The Karnataka high court on Friday dismissed Amazon and Flipkart’s writ petitions challenging the probe ordered by the Competition Commission of India (CCI) against their business practices
The Karnataka high court on Friday dismissed Amazon and Flipkart’s writ petitions challenging the probe ordered by the Competition Commission of India (CCI) against their business practices.
“It is expected that an order directing investigation be supported by ‘some reasoning’, which the commission has fulfilled. Therefore, it would be unwise to prejudge the issues raised by the petitioners in these writ petitions at this stage and scuttle the investigation," ruled Justice P.S. Dinesh Kumar who heard the writ petitions moved by both Amazon and Flipkart.
“Therefore, the impugned order does not call for any interference [...] Resultantly, these writ petitions must fail. Accordingly, the rule is discharged and writ petitions stand dismissed," said the court order passed on 11 June. Mint has seen a copy of the court order.
Flipkart and Amazon India are expected to challenge the order, according to two individuals who spoke on condition of anonymity.
“There are gaps in the judgement, which gives credence to appeal. For allegations that pertain to the market for ‘smartphones sold on online marketplaces in India’, the commission has ignored the fact that online marketplaces do not exercise control over the inventory or distribution of these smartphones and, therefore, cannot be considered part of the supply chain for the sale of these smartphones," said one of the individuals mentioned above.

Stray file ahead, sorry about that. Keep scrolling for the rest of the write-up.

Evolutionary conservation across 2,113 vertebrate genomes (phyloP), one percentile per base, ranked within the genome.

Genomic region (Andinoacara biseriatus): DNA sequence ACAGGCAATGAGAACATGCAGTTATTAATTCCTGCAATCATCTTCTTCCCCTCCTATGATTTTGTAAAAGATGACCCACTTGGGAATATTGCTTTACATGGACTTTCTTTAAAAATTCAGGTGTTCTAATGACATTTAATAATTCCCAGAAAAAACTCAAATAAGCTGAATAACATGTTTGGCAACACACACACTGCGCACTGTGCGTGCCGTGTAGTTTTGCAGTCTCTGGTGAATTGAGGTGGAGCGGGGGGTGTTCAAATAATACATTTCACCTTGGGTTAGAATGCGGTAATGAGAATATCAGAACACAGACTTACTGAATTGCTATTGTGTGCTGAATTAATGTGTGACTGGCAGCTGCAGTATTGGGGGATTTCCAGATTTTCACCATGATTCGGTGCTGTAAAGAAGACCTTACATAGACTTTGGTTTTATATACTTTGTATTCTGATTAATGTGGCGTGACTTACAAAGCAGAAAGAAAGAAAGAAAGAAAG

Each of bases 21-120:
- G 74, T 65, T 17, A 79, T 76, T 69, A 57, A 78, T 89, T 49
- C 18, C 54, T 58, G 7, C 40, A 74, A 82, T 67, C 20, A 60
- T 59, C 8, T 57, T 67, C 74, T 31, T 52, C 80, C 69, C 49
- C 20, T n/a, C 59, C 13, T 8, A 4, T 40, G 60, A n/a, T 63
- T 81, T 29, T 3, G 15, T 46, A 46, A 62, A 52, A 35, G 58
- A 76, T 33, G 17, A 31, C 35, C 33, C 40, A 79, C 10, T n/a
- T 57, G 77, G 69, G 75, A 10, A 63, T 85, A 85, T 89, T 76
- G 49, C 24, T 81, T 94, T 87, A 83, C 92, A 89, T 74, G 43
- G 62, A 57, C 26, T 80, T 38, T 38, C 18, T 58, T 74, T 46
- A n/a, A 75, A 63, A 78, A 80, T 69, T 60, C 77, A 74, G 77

In 2019, the Delhi Vyapar Mahasangh (DVM), a group of owners of several micro, small and medium enterprises, submitted a plea with CCI against Flipkart and Amazon for abusing their market dominance and giving preferential listing and deep discounting on products sold by select vendors in which they control indirect stakes. This hurts small business in the country, it contended.
Based on the information received from DVM, CCI directed the director general of CCI to launch a probe in January 2020 for alleged violation of Section 3 of the Competition Act.
Amazon India and Flipkart then moved Karnataka high court in February 2020, which granted both companies an interim stay on the CCI probe. By October 2020, CCI challenged the interim order at the Supreme Court. However, the commission’s appeal was referred back to Karnataka high court.
“We will review the judgement carefully and decide on the next steps," Amazon India said in reply to Mint’s queries.
Madhavi Diwan, additional solicitor general for the commission, S. Gautamaditya, advocate for Delhi Vyapar Mahasangh, and Abhir Roy, advocate for the Confederation Of All India Traders argued against the writ petitions by the two e-commerce companies.
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